Review: Girl in the Afternoon: A Novel of Paris
In historical fiction, setting is everything. It’s core standard* is to give one a peek into the day-to-day life of another era, while helping the modern reader understand the choices of a cultural standard faded almost completely from view.
Girl in The Afternoon does well in this regard. The history never impedes the plot, but the plot never breaks the immersion of the period. Burdick makes a choice to bring a worldwide known historical figure into her novel, and handles it with a delicate touch… a quiet walk-on rather than a series of name dropping riffs. Again, a beautiful harmony between plot and setting.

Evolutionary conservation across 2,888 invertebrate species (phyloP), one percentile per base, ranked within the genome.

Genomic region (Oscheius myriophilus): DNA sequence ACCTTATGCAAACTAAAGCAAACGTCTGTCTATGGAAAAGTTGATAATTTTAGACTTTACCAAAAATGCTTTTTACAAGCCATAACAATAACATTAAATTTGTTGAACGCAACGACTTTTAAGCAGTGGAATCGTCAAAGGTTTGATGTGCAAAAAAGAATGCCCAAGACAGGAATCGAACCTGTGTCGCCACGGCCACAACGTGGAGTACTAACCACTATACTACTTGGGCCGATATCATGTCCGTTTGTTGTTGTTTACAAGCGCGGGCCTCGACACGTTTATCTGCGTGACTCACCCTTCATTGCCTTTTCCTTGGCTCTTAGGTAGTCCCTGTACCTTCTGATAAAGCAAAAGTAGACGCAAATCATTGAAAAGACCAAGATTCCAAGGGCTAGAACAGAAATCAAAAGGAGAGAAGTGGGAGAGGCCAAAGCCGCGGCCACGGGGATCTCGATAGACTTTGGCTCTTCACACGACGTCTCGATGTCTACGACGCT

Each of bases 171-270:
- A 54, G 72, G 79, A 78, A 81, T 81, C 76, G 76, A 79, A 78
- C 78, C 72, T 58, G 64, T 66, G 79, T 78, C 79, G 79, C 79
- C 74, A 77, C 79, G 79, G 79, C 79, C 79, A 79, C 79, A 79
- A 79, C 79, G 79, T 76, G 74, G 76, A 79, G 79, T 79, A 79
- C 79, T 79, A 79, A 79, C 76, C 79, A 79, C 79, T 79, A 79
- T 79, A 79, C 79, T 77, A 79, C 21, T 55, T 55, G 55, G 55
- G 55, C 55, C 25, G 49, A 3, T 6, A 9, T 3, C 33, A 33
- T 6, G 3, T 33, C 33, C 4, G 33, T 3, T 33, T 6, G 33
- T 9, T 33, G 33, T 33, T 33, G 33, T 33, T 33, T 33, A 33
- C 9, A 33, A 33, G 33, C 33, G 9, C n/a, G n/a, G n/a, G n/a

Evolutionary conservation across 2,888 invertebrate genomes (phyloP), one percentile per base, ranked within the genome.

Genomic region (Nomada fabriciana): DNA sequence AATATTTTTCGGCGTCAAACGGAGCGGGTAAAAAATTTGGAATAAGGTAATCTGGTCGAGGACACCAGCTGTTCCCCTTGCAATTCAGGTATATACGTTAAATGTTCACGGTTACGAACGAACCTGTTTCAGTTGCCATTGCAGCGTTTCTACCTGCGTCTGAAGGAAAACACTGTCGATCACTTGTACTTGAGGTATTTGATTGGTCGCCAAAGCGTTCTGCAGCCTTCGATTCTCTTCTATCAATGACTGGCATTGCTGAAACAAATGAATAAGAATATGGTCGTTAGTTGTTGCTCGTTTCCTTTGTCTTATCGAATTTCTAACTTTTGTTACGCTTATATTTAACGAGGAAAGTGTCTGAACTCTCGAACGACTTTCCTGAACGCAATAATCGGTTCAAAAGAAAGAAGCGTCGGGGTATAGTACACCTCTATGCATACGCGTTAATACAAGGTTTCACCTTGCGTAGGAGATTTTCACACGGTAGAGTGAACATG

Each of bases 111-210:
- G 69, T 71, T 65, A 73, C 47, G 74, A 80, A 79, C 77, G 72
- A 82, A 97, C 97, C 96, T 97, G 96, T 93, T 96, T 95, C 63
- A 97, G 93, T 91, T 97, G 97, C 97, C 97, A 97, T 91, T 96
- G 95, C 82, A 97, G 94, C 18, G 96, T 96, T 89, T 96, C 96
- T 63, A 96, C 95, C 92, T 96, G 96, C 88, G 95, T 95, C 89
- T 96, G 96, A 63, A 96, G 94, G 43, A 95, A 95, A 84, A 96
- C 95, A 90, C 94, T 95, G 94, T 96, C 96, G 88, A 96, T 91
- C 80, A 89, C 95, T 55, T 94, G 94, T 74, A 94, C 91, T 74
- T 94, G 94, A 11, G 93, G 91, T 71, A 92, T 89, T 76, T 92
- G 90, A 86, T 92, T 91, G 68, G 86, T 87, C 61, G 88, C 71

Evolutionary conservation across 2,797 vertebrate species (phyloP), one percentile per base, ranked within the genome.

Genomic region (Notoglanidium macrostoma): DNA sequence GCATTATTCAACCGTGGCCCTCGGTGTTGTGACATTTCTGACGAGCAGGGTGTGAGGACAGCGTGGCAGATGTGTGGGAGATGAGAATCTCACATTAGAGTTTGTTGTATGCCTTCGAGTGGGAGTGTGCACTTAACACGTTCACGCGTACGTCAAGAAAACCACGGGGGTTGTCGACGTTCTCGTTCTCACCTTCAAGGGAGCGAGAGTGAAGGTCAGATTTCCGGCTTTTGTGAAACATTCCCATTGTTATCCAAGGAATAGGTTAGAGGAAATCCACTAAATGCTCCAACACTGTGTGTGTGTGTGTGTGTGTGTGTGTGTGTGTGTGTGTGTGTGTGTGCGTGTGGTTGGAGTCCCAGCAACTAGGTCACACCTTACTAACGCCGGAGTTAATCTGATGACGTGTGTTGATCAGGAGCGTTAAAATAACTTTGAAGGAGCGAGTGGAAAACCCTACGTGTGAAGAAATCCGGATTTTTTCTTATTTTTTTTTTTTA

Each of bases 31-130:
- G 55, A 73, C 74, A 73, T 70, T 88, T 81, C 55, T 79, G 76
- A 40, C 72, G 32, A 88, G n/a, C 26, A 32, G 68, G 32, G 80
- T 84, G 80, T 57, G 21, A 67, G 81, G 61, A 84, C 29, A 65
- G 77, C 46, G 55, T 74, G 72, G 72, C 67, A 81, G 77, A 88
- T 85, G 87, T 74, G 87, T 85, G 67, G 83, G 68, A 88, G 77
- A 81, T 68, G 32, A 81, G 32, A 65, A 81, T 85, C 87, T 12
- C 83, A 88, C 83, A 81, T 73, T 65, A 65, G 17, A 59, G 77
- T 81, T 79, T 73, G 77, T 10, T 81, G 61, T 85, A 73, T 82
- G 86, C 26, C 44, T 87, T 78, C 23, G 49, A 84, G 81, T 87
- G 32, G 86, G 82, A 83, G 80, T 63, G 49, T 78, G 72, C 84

A genteelly paced story, Girl revolves around the theme of love in absentia. It examines how separation, no matter how much we wish it were so, does not break, bury, or destroy a love. No matter it’s appropriateness, it’s madness, it’s secret shames, love is not a force to be trifled with, and there is no hiding from it, or it’s consequences.
Girl In The Afternoon is the kind of read most loved by those who dream of life in another era. Ladies in long skirts and the quiet hedonism of Paris in La Belle Epoque.
* as far as i’m concerned anyway